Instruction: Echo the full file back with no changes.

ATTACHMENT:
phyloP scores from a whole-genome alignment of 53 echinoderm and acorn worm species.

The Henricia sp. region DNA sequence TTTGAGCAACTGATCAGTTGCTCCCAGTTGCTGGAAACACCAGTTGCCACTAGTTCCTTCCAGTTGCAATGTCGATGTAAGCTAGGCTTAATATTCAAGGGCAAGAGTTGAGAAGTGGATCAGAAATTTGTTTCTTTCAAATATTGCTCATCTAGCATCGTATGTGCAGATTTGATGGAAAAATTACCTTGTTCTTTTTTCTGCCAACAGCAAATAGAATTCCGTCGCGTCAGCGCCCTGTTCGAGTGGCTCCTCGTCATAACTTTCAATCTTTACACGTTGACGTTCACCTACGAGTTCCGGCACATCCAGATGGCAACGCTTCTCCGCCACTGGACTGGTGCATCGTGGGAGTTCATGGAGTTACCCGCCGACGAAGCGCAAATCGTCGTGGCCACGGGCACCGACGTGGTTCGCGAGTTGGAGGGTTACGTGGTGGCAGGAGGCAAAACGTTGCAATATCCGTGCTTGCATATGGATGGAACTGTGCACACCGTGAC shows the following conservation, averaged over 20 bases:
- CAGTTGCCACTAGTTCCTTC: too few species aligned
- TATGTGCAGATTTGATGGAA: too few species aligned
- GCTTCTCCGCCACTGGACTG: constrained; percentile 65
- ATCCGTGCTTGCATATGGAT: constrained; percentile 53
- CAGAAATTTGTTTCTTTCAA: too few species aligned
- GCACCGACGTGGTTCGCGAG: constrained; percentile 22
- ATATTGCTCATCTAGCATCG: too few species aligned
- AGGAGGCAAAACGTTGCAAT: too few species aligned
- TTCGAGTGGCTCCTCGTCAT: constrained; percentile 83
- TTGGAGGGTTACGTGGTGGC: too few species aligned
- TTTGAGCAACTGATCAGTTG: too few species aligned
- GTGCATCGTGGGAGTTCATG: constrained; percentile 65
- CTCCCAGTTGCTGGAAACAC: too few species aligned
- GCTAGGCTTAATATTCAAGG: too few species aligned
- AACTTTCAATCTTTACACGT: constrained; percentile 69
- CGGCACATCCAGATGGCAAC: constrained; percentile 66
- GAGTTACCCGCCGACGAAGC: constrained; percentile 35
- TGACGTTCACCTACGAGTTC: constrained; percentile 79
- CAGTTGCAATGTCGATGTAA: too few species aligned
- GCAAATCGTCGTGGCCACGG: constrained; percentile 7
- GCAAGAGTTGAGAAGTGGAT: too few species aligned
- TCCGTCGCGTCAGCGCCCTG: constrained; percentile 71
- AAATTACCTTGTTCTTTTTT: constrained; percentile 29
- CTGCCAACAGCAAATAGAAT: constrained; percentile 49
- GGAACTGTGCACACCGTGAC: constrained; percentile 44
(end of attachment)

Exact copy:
phyloP scores from a whole-genome alignment of 53 echinoderm and acorn worm species.

The Henricia sp. region DNA sequence TTTGAGCAACTGATCAGTTGCTCCCAGTTGCTGGAAACACCAGTTGCCACTAGTTCCTTCCAGTTGCAATGTCGATGTAAGCTAGGCTTAATATTCAAGGGCAAGAGTTGAGAAGTGGATCAGAAATTTGTTTCTTTCAAATATTGCTCATCTAGCATCGTATGTGCAGATTTGATGGAAAAATTACCTTGTTCTTTTTTCTGCCAACAGCAAATAGAATTCCGTCGCGTCAGCGCCCTGTTCGAGTGGCTCCTCGTCATAACTTTCAATCTTTACACGTTGACGTTCACCTACGAGTTCCGGCACATCCAGATGGCAACGCTTCTCCGCCACTGGACTGGTGCATCGTGGGAGTTCATGGAGTTACCCGCCGACGAAGCGCAAATCGTCGTGGCCACGGGCACCGACGTGGTTCGCGAGTTGGAGGGTTACGTGGTGGCAGGAGGCAAAACGTTGCAATATCCGTGCTTGCATATGGATGGAACTGTGCACACCGTGAC shows the following conservation, averaged over 20 bases:
- CAGTTGCCACTAGTTCCTTC: too few species aligned
- TATGTGCAGATTTGATGGAA: too few species aligned
- GCTTCTCCGCCACTGGACTG: constrained; percentile 65
- ATCCGTGCTTGCATATGGAT: constrained; percentile 53
- CAGAAATTTGTTTCTTTCAA: too few species aligned
- GCACCGACGTGGTTCGCGAG: constrained; percentile 22
- ATATTGCTCATCTAGCATCG: too few species aligned
- AGGAGGCAAAACGTTGCAAT: too few species aligned
- TTCGAGTGGCTCCTCGTCAT: constrained; percentile 83
- TTGGAGGGTTACGTGGTGGC: too few species aligned
- TTTGAGCAACTGATCAGTTG: too few species aligned
- GTGCATCGTGGGAGTTCATG: constrained; percentile 65
- CTCCCAGTTGCTGGAAACAC: too few species aligned
- GCTAGGCTTAATATTCAAGG: too few species aligned
- AACTTTCAATCTTTACACGT: constrained; percentile 69
- CGGCACATCCAGATGGCAAC: constrained; percentile 66
- GAGTTACCCGCCGACGAAGC: constrained; percentile 35
- TGACGTTCACCTACGAGTTC: constrained; percentile 79
- CAGTTGCAATGTCGATGTAA: too few species aligned
- GCAAATCGTCGTGGCCACGG: constrained; percentile 7
- GCAAGAGTTGAGAAGTGGAT: too few species aligned
- TCCGTCGCGTCAGCGCCCTG: constrained; percentile 71
- AAATTACCTTGTTCTTTTTT: constrained; percentile 29
- CTGCCAACAGCAAATAGAAT: constrained; percentile 49
- GGAACTGTGCACACCGTGAC: constrained; percentile 44